Video: Changing the stories we tell about young onset dementia

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When Natasha was growing up, her grandfather Linus had young onset dementia. But she didn't see her family's experiences as immigrants and people of colour reflected in dementia literature. Here Natasha and her father, Basil, tell us more.

Roughly 28,000 people in Canada are living with young onset dementia. Every one of them, and their family members, has a story to tell.

In this video, Natasha and Basil remember their late family member Linus. Linus was Natasha's grandfather, so she experienced his young onset dementia from the perspective of a young girl.

That experience motivated her to go into dementia-care fields as an adult, and to make space for people of colour and immigrant families in narratives around young onset dementia.

Linus was Basil's father. Basil was an adult when his father started to show signs of young onset dementia. But it took one day in particular to show him just how far the symptoms had developed.

If you or someone you know is living with young onset dementia, your local Alzheimer Society is here for you. Find your area office's contact information now at alzheimer.ca/find.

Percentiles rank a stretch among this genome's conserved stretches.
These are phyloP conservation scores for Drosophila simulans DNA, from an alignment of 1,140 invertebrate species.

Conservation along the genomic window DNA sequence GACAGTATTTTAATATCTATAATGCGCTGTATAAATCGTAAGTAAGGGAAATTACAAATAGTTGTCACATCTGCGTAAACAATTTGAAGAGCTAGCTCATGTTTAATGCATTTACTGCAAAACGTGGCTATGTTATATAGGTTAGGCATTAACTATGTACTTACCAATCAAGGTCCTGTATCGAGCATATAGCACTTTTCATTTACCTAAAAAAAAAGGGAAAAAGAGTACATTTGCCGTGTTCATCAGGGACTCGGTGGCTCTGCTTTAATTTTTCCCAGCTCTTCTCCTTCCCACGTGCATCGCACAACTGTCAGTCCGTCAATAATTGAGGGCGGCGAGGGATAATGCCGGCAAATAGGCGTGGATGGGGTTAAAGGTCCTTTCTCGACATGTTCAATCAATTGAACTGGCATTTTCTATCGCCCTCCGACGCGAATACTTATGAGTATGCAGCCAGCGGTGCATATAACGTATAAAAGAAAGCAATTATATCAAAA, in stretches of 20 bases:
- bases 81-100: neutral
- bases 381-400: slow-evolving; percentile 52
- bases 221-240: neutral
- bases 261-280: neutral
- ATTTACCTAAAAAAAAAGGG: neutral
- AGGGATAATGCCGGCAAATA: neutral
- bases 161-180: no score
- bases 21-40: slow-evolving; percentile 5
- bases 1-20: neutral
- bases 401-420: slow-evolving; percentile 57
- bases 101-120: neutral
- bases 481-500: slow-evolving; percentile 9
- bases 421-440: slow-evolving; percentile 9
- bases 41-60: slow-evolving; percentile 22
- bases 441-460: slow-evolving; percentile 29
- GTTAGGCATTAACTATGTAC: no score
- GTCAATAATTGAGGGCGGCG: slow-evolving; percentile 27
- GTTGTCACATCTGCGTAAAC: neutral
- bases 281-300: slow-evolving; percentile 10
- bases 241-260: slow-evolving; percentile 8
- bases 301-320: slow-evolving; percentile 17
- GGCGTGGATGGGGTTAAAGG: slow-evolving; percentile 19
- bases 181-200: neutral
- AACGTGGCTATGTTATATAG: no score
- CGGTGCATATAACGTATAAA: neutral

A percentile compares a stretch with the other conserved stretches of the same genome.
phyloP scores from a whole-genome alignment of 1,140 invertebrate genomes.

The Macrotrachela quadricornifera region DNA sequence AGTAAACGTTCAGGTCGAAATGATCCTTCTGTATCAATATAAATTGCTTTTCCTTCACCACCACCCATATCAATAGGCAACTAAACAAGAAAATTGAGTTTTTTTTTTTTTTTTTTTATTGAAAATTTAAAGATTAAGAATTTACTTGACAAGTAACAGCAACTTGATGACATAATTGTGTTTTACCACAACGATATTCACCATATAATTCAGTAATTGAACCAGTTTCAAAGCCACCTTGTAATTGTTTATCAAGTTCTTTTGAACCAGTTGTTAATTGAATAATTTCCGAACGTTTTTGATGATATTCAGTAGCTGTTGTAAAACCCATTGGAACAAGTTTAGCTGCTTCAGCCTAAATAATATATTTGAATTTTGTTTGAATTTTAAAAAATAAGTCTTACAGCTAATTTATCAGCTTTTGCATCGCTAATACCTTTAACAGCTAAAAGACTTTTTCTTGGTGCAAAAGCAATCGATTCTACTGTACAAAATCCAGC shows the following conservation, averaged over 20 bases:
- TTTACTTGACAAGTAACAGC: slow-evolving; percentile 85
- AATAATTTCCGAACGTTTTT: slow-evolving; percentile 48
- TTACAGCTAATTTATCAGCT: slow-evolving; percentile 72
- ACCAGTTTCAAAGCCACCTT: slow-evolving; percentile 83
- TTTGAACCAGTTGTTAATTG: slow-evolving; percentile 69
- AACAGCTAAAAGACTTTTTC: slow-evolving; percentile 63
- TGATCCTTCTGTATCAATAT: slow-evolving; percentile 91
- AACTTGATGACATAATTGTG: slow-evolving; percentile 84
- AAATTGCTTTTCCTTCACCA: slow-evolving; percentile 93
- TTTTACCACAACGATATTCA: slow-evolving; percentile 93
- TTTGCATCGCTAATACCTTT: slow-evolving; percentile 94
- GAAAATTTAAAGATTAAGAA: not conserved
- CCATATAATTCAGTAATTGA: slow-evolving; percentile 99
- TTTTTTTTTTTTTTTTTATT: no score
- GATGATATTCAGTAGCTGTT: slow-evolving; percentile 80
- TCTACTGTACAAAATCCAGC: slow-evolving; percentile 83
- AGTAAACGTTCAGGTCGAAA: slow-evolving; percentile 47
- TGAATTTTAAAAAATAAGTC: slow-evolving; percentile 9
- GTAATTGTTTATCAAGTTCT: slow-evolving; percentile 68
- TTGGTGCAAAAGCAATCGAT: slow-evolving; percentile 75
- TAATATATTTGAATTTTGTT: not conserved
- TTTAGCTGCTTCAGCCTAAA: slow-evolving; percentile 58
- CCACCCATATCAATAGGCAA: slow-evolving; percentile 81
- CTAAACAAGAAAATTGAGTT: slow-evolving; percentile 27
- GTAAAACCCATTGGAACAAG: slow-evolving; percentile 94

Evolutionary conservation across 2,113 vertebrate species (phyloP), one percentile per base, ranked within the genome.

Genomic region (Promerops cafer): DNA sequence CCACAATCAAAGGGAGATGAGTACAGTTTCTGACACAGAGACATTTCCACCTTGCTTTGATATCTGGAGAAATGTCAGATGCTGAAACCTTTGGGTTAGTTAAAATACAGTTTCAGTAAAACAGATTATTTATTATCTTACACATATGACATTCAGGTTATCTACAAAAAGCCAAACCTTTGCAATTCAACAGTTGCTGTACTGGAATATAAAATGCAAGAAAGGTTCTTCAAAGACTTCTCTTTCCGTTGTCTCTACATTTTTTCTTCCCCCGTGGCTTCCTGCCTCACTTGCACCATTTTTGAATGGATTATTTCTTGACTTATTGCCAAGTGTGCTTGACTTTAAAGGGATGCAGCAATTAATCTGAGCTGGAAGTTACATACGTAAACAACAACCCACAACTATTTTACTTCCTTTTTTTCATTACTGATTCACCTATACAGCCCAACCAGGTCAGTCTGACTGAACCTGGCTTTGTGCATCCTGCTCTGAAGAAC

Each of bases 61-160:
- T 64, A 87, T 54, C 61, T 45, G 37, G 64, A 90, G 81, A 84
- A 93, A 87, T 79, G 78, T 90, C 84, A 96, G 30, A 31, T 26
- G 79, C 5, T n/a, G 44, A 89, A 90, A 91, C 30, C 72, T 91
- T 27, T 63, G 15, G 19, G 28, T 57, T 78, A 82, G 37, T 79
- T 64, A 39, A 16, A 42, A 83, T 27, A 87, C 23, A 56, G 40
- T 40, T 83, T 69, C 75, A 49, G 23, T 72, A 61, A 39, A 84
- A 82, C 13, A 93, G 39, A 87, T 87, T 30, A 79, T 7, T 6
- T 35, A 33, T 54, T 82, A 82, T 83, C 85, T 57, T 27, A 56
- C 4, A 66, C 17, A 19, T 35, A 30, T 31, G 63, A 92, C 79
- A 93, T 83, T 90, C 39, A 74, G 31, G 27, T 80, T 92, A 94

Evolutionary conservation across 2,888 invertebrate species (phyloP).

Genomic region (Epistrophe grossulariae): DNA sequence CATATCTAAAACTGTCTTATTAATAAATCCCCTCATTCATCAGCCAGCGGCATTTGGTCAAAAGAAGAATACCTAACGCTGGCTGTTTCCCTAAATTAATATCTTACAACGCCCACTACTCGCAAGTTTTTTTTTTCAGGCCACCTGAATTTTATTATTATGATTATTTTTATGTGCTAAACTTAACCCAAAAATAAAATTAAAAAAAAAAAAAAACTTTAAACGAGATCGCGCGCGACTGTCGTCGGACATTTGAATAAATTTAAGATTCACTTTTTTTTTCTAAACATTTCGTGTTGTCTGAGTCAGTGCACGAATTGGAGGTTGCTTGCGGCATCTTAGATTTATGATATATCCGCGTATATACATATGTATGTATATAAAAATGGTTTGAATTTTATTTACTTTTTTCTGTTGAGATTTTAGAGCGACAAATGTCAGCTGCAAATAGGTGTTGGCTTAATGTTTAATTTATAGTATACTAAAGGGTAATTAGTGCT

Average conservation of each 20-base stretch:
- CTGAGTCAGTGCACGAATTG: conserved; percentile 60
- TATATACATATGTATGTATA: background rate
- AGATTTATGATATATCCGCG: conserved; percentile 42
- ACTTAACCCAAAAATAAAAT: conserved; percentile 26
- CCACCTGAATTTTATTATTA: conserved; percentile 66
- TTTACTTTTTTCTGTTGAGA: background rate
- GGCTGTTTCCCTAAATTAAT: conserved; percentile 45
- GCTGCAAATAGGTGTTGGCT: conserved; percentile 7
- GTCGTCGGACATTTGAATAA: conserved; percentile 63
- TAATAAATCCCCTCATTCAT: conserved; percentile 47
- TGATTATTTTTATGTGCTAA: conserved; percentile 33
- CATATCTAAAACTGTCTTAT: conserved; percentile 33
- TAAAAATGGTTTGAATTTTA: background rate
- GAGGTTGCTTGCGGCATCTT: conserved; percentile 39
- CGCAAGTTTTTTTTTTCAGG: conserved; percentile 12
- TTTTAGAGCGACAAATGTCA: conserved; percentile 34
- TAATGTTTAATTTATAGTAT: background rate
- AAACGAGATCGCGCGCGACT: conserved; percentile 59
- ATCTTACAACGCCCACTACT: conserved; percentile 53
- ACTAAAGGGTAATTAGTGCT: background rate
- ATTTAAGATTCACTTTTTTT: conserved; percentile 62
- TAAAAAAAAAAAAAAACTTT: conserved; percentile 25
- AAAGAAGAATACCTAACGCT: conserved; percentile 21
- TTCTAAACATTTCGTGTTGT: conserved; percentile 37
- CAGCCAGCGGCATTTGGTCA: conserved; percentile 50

Or reach our national information and referral line at 1-855-705-4636 and [email protected] to get connected with your regional experts ASAP.

What is young onset dementia?

Young onset dementia is a diverse condition. It affects people aged 18 to 64. Dozens of different brain diseases can cause it. Young onset dementia can bring a range of life changes—and life adaptations, too. Find out more here.

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How to get a diagnosis for young onset dementia

Research shows it can take people with young onset dementia 57% longer to get a diagnosis compared to older people with dementia. Here are some ways to try and get a diagnosis sooner—along with faster access to supports and therapies.

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